The CEO’s of Europe’s major energy companies seem to be in an unenviable position. They complain that they are facing a ‘perfect storm’ and warn policymakers that policies need to be drastically reformed or European security of supply might go under. In his first post for Energy Post, our chief editor Karel Beckman wonders if things are really that bad – and has some tips to offer to our beleaguered energy executives how they might withstand the storm.
Photo by Scamelot
A zen student came to a broad river. When he saw his master on the other side, he called: Master, how do I get to the other side? Fool, shouted his master. You are on the other side already!
Judging from recent statements by Europe’s energy business leaders, it seems that European energy companies are about to follow the example of Cyprus and Lehman Brothers, to the point where, unless quick action is taken, the lights may go out across the Old Continent.
On 22 May, the CEO’s of eight European energy companies (Fulvio Conti of Enel, Gertjan Lankhorst of Gasterra, Gérard Mestrallet of GDF Suez, José Ignácio Sanchez Galan of Iberdrola, Paolo Scaroni of ENI, Peter Terium of RWE, Johannes Teyssen of Eon and Rafael Villaseca Marco of Gasnatural Fenosa) said in an alarming joint statement that they “are experiencing a perfect storm which is endangering security of supply and the transformation towards a low-carbon economy, as well as undermining their capacity to attract capital.”
So what are the problems faced by these mighty CEO’s? That is more difficult to discern from their statement. It says that “The lack of visibility and regulatory uncertainty will inevitably lead to an absence of energy investments with negative effects on security of supply, employment and reactivation of the European economy.” I am not sure what they mean by “lack of visibility”, but yes, “regulatory uncertainty”, that’s no doubt a serious issue in the European Union. Then again, it is not exactly a new problem.
For the rest, the statement does not quite make clear why these energy companies are about to fall over. It does contain four recommendations for policymakers, from which we may perhaps infer what is keeping our CEO’s awake at night. They call for a “revamped EU approach” with the following “fresh elements”:
“1. An improved market design, including a European coordinated approach to capacity mechanisms in which all assets contributing to the security of supply of European customers are fairly remunerated.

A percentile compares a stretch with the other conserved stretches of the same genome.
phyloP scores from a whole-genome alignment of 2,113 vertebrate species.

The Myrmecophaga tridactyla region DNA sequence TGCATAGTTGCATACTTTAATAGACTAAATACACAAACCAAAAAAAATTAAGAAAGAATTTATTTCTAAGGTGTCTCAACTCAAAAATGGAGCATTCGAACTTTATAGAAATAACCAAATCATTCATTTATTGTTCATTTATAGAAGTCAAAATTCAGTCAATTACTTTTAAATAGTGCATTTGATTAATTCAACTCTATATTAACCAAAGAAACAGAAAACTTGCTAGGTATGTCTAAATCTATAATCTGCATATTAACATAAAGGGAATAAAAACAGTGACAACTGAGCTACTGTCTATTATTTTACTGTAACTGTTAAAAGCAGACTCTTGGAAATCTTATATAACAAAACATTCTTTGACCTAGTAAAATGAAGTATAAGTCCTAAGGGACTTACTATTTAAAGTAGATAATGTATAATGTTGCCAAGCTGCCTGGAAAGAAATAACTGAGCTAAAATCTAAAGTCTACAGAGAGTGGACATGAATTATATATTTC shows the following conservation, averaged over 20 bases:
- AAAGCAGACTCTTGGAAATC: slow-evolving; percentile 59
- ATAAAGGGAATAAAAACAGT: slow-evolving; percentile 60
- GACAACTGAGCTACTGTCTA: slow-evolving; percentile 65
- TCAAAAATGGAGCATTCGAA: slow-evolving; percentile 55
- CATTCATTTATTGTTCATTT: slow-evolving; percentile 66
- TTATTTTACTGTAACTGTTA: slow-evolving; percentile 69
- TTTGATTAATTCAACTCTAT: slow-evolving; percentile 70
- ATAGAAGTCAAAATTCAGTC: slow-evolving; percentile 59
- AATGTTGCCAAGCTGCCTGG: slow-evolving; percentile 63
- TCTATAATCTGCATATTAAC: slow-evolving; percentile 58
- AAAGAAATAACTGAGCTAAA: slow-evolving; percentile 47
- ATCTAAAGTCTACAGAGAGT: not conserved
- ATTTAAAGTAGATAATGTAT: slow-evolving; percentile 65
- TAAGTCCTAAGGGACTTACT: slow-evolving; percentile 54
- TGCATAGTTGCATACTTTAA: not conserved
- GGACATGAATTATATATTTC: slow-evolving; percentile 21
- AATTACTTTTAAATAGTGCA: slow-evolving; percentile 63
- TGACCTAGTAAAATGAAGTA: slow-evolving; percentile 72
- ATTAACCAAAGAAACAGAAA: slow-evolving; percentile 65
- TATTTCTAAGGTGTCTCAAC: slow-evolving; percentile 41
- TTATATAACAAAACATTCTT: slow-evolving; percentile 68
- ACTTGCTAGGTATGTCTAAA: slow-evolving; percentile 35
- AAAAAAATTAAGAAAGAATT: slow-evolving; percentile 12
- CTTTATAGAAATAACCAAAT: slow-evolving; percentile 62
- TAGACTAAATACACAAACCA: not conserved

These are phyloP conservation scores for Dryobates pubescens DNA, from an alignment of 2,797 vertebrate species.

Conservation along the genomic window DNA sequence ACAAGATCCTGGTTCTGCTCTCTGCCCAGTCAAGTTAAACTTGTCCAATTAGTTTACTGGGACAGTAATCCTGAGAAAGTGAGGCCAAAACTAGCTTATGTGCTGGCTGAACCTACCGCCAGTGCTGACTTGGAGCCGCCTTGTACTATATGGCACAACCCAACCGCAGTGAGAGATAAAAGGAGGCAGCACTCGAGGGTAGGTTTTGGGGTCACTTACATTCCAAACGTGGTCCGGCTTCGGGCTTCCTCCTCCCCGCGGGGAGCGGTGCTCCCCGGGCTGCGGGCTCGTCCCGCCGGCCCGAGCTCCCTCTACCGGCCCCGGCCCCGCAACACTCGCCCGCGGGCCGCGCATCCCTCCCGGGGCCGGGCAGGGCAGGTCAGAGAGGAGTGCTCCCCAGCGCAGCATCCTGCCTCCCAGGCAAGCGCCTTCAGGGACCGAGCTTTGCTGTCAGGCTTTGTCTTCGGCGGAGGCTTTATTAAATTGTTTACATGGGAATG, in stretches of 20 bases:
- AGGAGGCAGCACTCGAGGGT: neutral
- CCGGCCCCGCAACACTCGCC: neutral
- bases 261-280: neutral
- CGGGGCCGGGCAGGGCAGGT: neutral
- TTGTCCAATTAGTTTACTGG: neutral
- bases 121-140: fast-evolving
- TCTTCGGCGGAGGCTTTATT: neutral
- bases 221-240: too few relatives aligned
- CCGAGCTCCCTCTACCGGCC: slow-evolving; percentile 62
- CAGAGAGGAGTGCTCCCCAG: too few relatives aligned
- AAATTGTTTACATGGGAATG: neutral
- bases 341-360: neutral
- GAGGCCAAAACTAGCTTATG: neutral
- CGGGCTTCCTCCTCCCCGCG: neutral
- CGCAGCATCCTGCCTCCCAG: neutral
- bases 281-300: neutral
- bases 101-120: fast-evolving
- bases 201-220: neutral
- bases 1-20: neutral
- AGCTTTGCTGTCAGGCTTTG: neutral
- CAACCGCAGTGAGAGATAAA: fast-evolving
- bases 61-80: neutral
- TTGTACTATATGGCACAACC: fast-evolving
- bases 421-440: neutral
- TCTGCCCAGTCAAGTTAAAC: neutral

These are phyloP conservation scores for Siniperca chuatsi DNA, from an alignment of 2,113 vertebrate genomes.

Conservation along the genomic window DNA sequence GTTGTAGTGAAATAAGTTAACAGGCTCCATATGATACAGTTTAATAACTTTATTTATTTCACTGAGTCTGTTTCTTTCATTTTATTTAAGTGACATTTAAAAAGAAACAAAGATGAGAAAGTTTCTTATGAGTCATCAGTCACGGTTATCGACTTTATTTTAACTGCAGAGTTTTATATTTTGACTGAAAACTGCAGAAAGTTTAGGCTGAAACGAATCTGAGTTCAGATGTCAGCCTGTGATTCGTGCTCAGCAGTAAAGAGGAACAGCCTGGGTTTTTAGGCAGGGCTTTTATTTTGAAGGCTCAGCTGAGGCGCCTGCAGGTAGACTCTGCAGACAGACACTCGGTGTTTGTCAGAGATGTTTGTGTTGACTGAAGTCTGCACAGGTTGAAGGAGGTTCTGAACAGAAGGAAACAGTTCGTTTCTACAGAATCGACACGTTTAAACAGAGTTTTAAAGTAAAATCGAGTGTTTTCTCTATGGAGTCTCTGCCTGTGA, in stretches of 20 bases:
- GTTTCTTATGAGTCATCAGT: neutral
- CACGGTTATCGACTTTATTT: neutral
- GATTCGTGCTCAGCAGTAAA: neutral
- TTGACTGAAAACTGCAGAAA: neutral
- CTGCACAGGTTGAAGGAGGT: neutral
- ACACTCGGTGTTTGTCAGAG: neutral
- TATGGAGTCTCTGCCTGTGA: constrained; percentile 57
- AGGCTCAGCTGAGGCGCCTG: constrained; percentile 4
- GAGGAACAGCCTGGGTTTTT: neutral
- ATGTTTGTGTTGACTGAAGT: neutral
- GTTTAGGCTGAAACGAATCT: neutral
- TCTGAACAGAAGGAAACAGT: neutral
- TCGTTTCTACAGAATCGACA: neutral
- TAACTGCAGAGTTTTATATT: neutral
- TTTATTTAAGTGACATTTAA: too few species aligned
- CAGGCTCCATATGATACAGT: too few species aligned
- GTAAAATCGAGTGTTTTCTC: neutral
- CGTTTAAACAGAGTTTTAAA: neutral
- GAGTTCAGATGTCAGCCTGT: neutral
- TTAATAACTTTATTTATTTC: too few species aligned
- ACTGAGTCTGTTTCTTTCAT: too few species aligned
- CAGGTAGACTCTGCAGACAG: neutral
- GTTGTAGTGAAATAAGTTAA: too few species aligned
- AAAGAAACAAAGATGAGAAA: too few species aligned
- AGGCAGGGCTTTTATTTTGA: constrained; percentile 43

2. A European carbon market able to support climate-friendly technologies and in which a reliable perspective is provided, notably, by establishing ambitious but realistic and stable post-2020 greenhouse gas emissions targets.
3. A more sustainable approach to the promotion of renewables so as to reduce costs for citizens and favour greater convergence between Member States.
4. A strengthening of policy framework to trigger investments in promising technologies, such as energy storage, new renewables, shale gas and smart grids.”
There does not seem to be too much wrong with these recommendations, except that they are rather vague. “An improved market design”, “a strengthening of policy framework”, “a more sustainable approach” – I am sure we can all agree to that. But what are the burning concrete issues here, except for the call to fix the carbon market?
The Vice-Chairman of GDF Suez, Jean-François Cirelli, who is also the President of Eurogas, was a bit clearer when interviewed by Reuters a week earlier, on 15 May. Speaking about the gas sector in particular, Cirelli said “The state of affairs in the gas sector in Europe is disastrous”, adding that without policies to boost investment the power supply of some countries could be at risk.
According to Cirelli, Europe’s gas sector has been hit by low growth in demand for electricity, the renewable energy boom and competition from coal-fired plants – the Three Riders of the Apocalypse which I am sure you are all familiar with by now. You know the story: US shale gas, cheap US coal imports, rock-bottom CO2 prices, and so on.
Cirelli called on European leaders to use the EU energy summit on 22 May to “find ways to restore investments”. He said “all investment in thermal power generation had ground to a halt, with only renewable energy still attracting investors, but only because of the associated subsidies.” He also said that “Europe needs gas-fired electricity plants as they alone are flexible enough to back up intermittent power from renewables and called for an EU-wide system to guarantee backup power.” Cirelli concluded that “the European market has the ingredients for a perfect storm.”
Tight supply situation
So how stormy are things really for our poor energy sector? Let’s look at the gas sector first. Cirelli said in the same Reuters interview that “EU gas consumption dropped two percent in 2012 after falling 10 percent in 2011. Half of the decrease was caused by lower gas consumption by power plants, the other half to a structural fall in final gas demand, notably the effects of energy efficiency and substitution.”
OK, 2% lower consumption coming on top of a 10% drop, not very nice. But come on guys, cheer up, you’re not the only ones who are having a hard time at the moment. There is an economic crisis going on, you know. Car dealers would be wildly happy if they could report a 2% drop in sales for 2012. And what do you think things are like in the journalism business?